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Ruby-NG: Package in a Bottle (or, learn how to write a new Ruby ebuild)

I have to say that in the months we’ve been working on the new eclasses, I never went on describing properly how to use them. My hope was to write this documentation straight into the next-generation development manual for Gentoo, but since that project is far from coming, I’ll just rely on my blog for a little while more.

As described in my blog posts the idea behind the “new” (they are in tree for a few months already by now) eclasses is to be able to both handle “proper” Gentoo phases for packaging gems, and at the same time manage dependency and support tracking for multiple Ruby implementations (namely, Ruby 1.8, Ruby 1.9 and JRuby right now). How can we achieve this? Well, with two not-too-distinct operations; first of all we avoid using RubyGems as a package manager – we still use, in some cases, the gem format, and we always use the loader when it makes sense – and then we leverage the EAPI=2 USE-based dependencies.

Why should we not use RubyGems package management for our objective? With the old gems.eclass we used to encapsulate the install operation from RubyGems inside our ebuilds, but it was all done at once, directly into the install phase of the ebuild. We couldn’t have phases (and related triggers) such as prepare, compile, test and install. In particular we had no way to run tests for the packages at install time, which is one of the most useful features of Gentoo as a basis for solid systems. There are also other problems related to the way the packages are handled by RubyGems, including dependencies that we might want to ignore (like runtime dependencies injected by build-time tools), and others that are missing in the specification. All in all, Portage does the job better.

For what concerns the USE-based dependencies, when we merge a package for a set of implementations (one, two, three or any other number), we need its dependencies (at least, the non-optional ones) installed for the same set of implementations, otherwise it cannot work (this is a rehashing of the same-ABI, any-ABI dependencies problem I wrote about one and a half years ago). To solve this problem, our solution is to transforms the implementation into USE flags (actually, they are RUBY_TARGETS flags, but we handle them exactly like USE flags thanks to USE_EXPAND), at that point, when one is enabled for a package, the dependencies need to have the same flag enabled (we don’t care if a dependency has a flag enabled that is not enabled in the first package, though).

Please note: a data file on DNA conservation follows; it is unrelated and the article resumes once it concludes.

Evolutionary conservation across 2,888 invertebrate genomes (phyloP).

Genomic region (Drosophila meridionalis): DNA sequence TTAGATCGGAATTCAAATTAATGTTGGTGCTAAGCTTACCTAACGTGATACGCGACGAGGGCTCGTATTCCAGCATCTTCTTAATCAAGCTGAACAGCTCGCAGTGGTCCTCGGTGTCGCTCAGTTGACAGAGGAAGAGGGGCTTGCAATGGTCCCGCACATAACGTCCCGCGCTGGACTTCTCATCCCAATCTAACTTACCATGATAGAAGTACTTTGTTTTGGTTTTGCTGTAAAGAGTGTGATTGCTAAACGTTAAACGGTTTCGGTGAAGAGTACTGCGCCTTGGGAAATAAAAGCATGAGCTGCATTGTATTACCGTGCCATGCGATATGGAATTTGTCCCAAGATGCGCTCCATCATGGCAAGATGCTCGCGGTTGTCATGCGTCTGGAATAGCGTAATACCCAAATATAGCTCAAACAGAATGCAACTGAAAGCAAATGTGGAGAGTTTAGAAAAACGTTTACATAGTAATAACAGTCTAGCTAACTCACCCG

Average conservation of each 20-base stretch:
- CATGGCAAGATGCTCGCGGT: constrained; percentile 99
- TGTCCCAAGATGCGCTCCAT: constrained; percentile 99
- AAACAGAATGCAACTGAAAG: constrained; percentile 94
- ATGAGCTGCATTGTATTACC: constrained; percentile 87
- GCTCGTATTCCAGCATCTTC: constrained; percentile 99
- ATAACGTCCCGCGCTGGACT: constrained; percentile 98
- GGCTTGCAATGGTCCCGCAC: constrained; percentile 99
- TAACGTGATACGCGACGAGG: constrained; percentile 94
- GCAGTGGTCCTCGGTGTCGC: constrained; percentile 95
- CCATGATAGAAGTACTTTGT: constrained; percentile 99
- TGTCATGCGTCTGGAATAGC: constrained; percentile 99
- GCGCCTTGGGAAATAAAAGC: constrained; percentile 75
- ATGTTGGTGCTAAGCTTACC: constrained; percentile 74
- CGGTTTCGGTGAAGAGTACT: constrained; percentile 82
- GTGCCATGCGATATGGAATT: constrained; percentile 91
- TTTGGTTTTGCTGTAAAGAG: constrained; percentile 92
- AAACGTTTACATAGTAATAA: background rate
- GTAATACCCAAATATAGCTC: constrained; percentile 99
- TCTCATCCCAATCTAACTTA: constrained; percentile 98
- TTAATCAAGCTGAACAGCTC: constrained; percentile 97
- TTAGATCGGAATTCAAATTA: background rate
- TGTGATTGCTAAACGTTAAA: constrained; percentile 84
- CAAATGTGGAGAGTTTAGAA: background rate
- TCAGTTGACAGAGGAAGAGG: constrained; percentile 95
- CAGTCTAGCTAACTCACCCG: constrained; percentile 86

This actually creates a bit of a problem though, as you end up having two sets of dependencies: those that are used through Ruby itself (same-ABI dependencies) and those that are not (any-ABI dependencies), such as the C libraries that are being wrapped around, the tools used at runtime by system calls, and so on so forth. To handle this, we ended up adding extra functions that handle the dependencies: ruby_add_bdepend and ruby_add_rdepend, both of which “split the atoms” (yeah this phrase sounds nerdy enough), appending the USE-based dependencies to each. They also have a second interface, in which the first parameter is now a space-separated (quoted) list of USE flags the dependency is conditional to.

This is not the only deviation from the standard syntax that ruby-ng.eclass causes: the other is definitely more substantial: instead of using the standard src_(unpack|prepare|compile|test|install) functions, we have two sets of new functions to define: each_ruby_$phase and all_ruby_$phase. This ties into the idea of supporting multiple implementations, as there are actions that you want to take in almost the same way for all the supported implementations (such as calling up the tests), and others that you want to execute just once (for instance generating, and installing, the documentation). So you get one each and one for all function for each phase.

There are more subtle dependencies of course; in the call to the each type of functions you get ${RUBY} to be the command to call the current implementation, while in the all functions it’s set to the first-available implementation (this is important as we might not support the default implementation of the system). The end result is that you cannot call neither scripts, nor commands, directly; you should, instead, use the ${RUBY} -S ${command} format (for the commands in the search path, like rake, at least), so that the correct implementation gets called.

Oh and of course you cannot share the working directory between multiple implementations, most of the time, especially for the compiled extensions (those written in C). To solve this problem, at the end of the prepare phase, we create an implementation-private copy of the source directory, and we use that in the various each functions; to be on the safe side, we also keep a different source directory for the all functions, so that the results from one build won’t cause problems in the others. To avoid hitting performance too much here, we actually do exactly two tricks: the first is to use hardlinks when copying the source directories (this way, the actual content of the files is shared among the directories, and only the inodes and metadata is duplicated); the second is to invert the order of the all/@each@ calls on the prepare phase.